The Scenario A clinical colleague walks up to you and the following conversation ensues. Clinician: Can you take a look at my chest film? I have had a cough for the past several weeks that won’t go away. Radiologist: Sure. Let me take a look at the image. The name of the clinician is typed […]
Today we return to Part 2 of our Radiology Swap blog. Click on Radiology Swap- Radiology Private Practitioner Goes To University (Part 1) to catch up if you missed the first part of Radiology Swap! University Radiologist Goes To Private Practice Day 1: Unaccustomed to working in a private office, the University radiologist is surprised […]
When program directors hear complaints about their residents, we find most do not stem from resident incompetence. Nor do the complaints relate to professionalism issues. Rather, a good majority arises from lack of a timely response to reading cases. And, these delayed reports result from a lack of appropriate triage. So, I think you know […]
Studying for radiology is intense and unlike anything that you have done before. If you think shirking your duties only hurts yourself, you are completely and utterly wrong. For those of you that don’t yet get it but are willing to listen, here are 10 of some of the disastrous consequences of your poor […]
For those of you that are medical students and residents, at times, it can be really tough to gain recognition for your work. I want to give you a little vignette of one uncomfortable experience with a difficult attending I had as a former medical student and then we will discuss how to counter a […]
For those of you who have completed a mammography rotation or are beginning to practice mammography, you may notice ordering physicians prescribe a diagnostic mammogram along with a diagnostic and screening ultrasound. One example would be the doctor who orders a mammogram for a unilateral breast asymmetry with an accompanying bilateral diagnostic ultrasound. Or […]
Sometimes events beyond our control interfere with radiology residency. It may be a personal situation, a new business opportunity, mental illness, or severe burnout. Some of these issues are outlined in my previous article called The Struggling Resident. And perhaps, one or many of these reasons have you thinking about taking a leave of absence. […]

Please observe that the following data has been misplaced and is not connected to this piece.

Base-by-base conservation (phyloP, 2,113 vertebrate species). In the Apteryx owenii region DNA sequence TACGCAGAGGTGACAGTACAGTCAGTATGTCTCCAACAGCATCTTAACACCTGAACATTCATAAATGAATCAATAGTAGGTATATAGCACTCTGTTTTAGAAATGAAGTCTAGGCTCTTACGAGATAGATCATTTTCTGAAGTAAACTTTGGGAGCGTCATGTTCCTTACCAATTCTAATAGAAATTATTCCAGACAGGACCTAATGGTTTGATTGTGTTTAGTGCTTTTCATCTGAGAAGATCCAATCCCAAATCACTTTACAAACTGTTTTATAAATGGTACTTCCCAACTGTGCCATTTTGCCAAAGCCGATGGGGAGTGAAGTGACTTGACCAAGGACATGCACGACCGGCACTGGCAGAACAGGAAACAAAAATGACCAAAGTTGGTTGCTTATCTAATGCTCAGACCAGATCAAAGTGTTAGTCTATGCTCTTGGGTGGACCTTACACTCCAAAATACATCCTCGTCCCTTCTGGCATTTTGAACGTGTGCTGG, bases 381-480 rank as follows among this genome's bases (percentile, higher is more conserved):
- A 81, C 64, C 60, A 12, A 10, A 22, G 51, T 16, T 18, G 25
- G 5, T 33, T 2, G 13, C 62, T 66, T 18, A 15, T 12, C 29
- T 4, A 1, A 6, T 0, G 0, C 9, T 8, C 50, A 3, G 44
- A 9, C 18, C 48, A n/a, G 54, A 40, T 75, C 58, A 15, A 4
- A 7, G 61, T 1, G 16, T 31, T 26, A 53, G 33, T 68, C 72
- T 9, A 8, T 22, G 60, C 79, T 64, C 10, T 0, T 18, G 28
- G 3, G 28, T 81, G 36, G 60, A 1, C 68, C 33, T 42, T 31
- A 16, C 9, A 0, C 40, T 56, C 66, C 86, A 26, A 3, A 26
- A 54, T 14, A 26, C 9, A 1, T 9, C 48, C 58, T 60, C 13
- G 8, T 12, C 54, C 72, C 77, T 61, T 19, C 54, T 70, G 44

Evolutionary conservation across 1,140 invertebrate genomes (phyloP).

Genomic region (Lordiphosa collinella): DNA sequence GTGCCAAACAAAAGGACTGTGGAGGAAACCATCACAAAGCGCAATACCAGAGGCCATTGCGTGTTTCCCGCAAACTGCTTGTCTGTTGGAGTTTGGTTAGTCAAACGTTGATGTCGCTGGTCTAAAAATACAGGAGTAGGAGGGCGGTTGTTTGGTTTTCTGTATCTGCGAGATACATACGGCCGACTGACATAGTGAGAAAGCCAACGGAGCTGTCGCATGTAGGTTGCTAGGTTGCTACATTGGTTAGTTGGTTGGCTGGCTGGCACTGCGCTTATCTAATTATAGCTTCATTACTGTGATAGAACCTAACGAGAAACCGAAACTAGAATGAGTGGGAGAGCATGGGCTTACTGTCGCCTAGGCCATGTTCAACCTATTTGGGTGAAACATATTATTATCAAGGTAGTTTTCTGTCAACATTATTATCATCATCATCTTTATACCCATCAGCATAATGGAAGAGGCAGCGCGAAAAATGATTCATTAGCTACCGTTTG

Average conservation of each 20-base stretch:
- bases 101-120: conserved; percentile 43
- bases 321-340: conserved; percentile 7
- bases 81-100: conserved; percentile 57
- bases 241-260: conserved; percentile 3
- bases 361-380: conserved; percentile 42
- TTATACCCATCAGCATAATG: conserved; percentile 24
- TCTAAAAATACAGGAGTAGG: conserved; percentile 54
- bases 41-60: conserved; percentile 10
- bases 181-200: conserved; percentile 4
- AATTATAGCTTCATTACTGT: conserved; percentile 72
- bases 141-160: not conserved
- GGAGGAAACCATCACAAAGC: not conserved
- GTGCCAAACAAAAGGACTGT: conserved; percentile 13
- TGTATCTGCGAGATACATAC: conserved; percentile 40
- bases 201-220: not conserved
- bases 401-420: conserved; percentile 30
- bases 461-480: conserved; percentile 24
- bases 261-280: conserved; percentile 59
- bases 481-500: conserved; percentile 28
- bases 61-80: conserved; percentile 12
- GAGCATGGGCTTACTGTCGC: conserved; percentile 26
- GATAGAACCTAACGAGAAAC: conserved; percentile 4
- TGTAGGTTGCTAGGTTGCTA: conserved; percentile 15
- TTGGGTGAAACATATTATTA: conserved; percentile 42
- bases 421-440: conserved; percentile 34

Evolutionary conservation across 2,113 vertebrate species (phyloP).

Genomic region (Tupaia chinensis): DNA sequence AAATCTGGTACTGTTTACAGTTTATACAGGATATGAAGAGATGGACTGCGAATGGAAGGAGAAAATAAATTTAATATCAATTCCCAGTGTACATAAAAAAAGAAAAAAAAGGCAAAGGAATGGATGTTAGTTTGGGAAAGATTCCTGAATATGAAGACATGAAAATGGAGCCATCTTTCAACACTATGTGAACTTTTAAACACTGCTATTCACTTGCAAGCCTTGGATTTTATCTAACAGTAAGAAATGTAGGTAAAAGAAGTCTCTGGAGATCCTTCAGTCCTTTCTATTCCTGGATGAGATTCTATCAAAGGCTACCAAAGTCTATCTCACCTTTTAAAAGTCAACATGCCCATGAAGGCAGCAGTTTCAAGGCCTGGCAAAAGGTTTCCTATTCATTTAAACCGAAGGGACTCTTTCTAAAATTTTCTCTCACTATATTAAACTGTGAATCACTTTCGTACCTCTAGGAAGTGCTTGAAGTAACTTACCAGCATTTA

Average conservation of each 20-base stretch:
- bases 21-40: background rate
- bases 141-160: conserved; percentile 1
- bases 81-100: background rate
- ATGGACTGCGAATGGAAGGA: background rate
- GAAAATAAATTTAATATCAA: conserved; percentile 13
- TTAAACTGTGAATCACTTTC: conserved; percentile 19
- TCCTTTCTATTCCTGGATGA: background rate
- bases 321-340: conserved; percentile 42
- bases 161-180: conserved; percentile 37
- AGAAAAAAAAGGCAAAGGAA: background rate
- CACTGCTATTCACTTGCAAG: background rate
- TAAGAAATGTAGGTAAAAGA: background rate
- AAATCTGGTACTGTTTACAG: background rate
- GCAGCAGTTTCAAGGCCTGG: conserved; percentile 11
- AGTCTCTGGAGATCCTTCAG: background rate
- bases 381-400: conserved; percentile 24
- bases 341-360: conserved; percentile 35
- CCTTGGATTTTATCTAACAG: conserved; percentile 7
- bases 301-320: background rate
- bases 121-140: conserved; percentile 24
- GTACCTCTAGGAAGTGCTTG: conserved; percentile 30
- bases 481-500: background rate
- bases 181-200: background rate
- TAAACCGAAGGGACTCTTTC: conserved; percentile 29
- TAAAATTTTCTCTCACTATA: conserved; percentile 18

Introduction: Participating in research is a great way to contribute to medicine. Well-conducted research and literature reviews help advance both scientific understanding and clinical practice. Additionally, it enables you to develop expertise in a topic, while simultaneously showing dedication to your field. Peer-reviewed publication and/or presentation of your research should ultimately be your goal. […]
Oh, the lowly addendum. Most physicians rarely give it a second thought. But, it can sometimes become the single most important part of the dictation. So, why do most of us ignore the addendum? And, yet how can it be one of the most important parts of our report at the same time? Well, that […]
Radiology Jargon Defined Radiology jargon that we use to describe our findings to our fellow clinicians and radiologists differs widely from what we have to put in out reports. If only we could use these words in the final dictation because these words are so much more picturesque and meaningful. In addition, they can replace a […]
- The Mega Five: The Ultimate Resources For The First-Year Radiology Resident
- When Do Radiologists Peak? (The Older The Better?)
- How Important Is Level One Trauma To My Radiology Training?
- Contract Negotiations: What Do You Ask From Your Future Employer?
- Best And Worst Days To Be A Radiologist On Call